Reports of an active exploit targeting an unpatched vulnerability in Java 6 recently surfaced. Upgrading to the latest version of Java is the prescribed solution, though for some users, this is easier said than done.
The said exploit, detected by Trend Micro as JAVA_EXPLOIT.ABC, targets CVE-2013-2463 which Oracle addressed last June. Java 6 is also affected by this vulnerability, but Oracle no longer supports the version since April this year. What is more alarming is that the said exploit has been confirmed integrated into the Neutrino exploit kit threat. Previously, the said exploit kit was found to serve users with ransomware variants, which are known to lock important files and often the system itself until affected users pay a fee or “ransom”.
Since Oracle no longer supports the said version, they have not stated any intention to patch the said flaw. With more than 50% of users still using Java 6, this can lead to serious implications. Because no patch is (or will be) available, the exploit provides cybercriminals and other attackers an effective vehicle to launch attacks targeting users and organizations using Java 6. This may include the aforementioned Neutrino exploit kit and ransomware variants, which may cause serious business disruption and in some cases, actual money loss (due to users paying the ransom).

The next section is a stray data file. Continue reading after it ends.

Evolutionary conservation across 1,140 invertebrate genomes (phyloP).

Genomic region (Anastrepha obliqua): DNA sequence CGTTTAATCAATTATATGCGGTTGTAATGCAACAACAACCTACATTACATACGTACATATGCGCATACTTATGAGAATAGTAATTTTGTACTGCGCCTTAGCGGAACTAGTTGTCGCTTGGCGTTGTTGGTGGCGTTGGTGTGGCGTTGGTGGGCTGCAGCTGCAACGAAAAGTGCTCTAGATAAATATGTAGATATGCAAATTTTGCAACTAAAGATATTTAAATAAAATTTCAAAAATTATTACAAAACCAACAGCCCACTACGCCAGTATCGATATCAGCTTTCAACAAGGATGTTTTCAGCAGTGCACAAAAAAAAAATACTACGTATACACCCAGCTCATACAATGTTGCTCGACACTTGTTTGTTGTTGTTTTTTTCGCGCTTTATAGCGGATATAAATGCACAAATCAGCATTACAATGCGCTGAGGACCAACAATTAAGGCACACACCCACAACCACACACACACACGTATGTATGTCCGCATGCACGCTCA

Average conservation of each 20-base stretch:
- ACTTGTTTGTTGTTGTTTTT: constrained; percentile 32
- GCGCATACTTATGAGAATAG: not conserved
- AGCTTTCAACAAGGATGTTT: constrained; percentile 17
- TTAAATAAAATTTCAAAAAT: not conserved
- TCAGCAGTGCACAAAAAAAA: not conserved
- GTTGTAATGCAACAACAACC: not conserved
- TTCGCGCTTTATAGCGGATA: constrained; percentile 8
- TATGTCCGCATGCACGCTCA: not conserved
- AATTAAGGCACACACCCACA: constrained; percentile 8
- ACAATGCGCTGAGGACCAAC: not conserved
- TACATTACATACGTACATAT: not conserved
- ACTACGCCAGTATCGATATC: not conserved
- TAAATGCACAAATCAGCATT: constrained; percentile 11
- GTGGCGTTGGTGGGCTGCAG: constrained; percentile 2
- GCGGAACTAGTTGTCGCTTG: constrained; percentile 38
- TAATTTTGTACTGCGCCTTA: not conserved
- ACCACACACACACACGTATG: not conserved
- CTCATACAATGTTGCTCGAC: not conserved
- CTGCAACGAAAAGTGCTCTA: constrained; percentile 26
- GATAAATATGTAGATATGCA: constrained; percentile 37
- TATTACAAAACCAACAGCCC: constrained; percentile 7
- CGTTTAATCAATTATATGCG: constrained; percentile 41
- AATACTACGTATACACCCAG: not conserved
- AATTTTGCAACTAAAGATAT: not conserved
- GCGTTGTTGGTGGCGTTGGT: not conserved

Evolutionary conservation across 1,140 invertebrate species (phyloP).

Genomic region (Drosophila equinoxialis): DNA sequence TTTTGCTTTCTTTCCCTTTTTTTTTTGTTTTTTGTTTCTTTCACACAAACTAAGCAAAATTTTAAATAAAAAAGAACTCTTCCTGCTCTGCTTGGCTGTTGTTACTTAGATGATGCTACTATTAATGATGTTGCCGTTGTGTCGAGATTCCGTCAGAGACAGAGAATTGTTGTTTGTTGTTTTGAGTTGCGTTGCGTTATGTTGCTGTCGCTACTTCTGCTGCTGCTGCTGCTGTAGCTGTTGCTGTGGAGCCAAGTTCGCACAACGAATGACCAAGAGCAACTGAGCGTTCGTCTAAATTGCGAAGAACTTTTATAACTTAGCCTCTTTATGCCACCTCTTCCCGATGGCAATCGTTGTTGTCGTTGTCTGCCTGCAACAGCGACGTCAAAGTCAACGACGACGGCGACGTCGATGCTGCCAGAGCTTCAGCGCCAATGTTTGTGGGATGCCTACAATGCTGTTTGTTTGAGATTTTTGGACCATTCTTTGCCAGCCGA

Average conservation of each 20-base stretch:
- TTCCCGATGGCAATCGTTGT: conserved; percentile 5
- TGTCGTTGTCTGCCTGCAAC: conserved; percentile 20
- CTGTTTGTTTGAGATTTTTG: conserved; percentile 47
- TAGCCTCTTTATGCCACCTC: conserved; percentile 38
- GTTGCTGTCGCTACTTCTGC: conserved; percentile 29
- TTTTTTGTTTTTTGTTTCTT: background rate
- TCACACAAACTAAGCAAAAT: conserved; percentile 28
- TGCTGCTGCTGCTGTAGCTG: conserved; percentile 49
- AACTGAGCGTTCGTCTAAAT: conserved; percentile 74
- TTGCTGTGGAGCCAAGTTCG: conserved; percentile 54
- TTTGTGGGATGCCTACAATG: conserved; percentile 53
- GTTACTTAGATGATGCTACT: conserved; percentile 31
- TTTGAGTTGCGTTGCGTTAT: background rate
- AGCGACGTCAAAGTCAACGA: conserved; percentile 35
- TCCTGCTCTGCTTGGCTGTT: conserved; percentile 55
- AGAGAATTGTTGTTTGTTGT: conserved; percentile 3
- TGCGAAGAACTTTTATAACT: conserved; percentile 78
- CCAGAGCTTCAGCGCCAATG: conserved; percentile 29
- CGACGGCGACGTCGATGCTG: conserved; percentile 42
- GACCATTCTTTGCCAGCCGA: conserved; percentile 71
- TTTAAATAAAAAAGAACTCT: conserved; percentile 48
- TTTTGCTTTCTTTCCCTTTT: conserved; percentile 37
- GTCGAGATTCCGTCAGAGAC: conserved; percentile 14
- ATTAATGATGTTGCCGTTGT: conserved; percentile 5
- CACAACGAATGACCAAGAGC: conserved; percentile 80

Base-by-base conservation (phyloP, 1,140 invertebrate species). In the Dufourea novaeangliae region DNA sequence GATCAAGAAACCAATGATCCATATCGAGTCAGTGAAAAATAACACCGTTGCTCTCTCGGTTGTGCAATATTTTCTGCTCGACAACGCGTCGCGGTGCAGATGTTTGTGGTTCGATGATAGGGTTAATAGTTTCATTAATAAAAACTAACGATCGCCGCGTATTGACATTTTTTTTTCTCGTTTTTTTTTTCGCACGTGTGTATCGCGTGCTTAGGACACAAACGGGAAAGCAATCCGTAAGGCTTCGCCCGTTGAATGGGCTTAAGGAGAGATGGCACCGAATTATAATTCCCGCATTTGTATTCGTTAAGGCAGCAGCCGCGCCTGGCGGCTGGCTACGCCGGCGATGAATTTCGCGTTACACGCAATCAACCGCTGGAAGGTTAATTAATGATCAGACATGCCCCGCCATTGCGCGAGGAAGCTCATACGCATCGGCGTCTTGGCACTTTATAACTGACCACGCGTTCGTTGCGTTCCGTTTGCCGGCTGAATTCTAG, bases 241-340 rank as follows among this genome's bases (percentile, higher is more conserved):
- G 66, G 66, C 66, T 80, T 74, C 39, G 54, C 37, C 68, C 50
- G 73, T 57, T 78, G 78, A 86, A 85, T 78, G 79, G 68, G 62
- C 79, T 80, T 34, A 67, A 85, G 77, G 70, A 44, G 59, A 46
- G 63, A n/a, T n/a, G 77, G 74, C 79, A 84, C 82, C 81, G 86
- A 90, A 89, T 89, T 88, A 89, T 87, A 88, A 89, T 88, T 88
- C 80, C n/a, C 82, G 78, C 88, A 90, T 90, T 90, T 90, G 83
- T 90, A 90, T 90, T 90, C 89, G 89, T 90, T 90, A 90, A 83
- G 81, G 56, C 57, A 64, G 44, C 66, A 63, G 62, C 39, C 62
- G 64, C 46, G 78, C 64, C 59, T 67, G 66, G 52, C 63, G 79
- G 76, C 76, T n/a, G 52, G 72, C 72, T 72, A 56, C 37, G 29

The impact of this threat may be less for usual Internet users than for organizations/entities, who may not be quick to migrate to the latest software version due to business and/or operational continuity issues.
This incident can also be a sneak peak at what might happen once Microsoft halts its support for Windows XP. Last April, the company reiterated their intention of ending its support for the said OS and Office 2003 by April 2014 and encourage its users to migrate to the more modern Windows 7 and 8.
For users, the best way is to migrate to the latest version of Java. If not yet started, organizations are strongly encouraged to start migrating to the latest software version, to avoid this and other attacks that might take advantage of the unpatched vulnerability. Trend Micro detects and deletes the exploit and blocks access to sites hosting the malware.
Update as of 8:00 PM, PDT
Existing Trend Micro solutions – including our Web Reputation Service and the browser exploit prevention integrated into Trend Micro™ Titanium™ 2013 already provide protection to users out-of-the-box, without requiring any updates to be downloaded.
Update as of 9:00 AM, PDT Sept. 2, 2013
Trend Micro Deep Security protects users from the exploits targeting vulnerability cited in this blog via rule 1005652 – Oracle Java SE Remote Code Execution Vulnerability (CVE-2013-2463).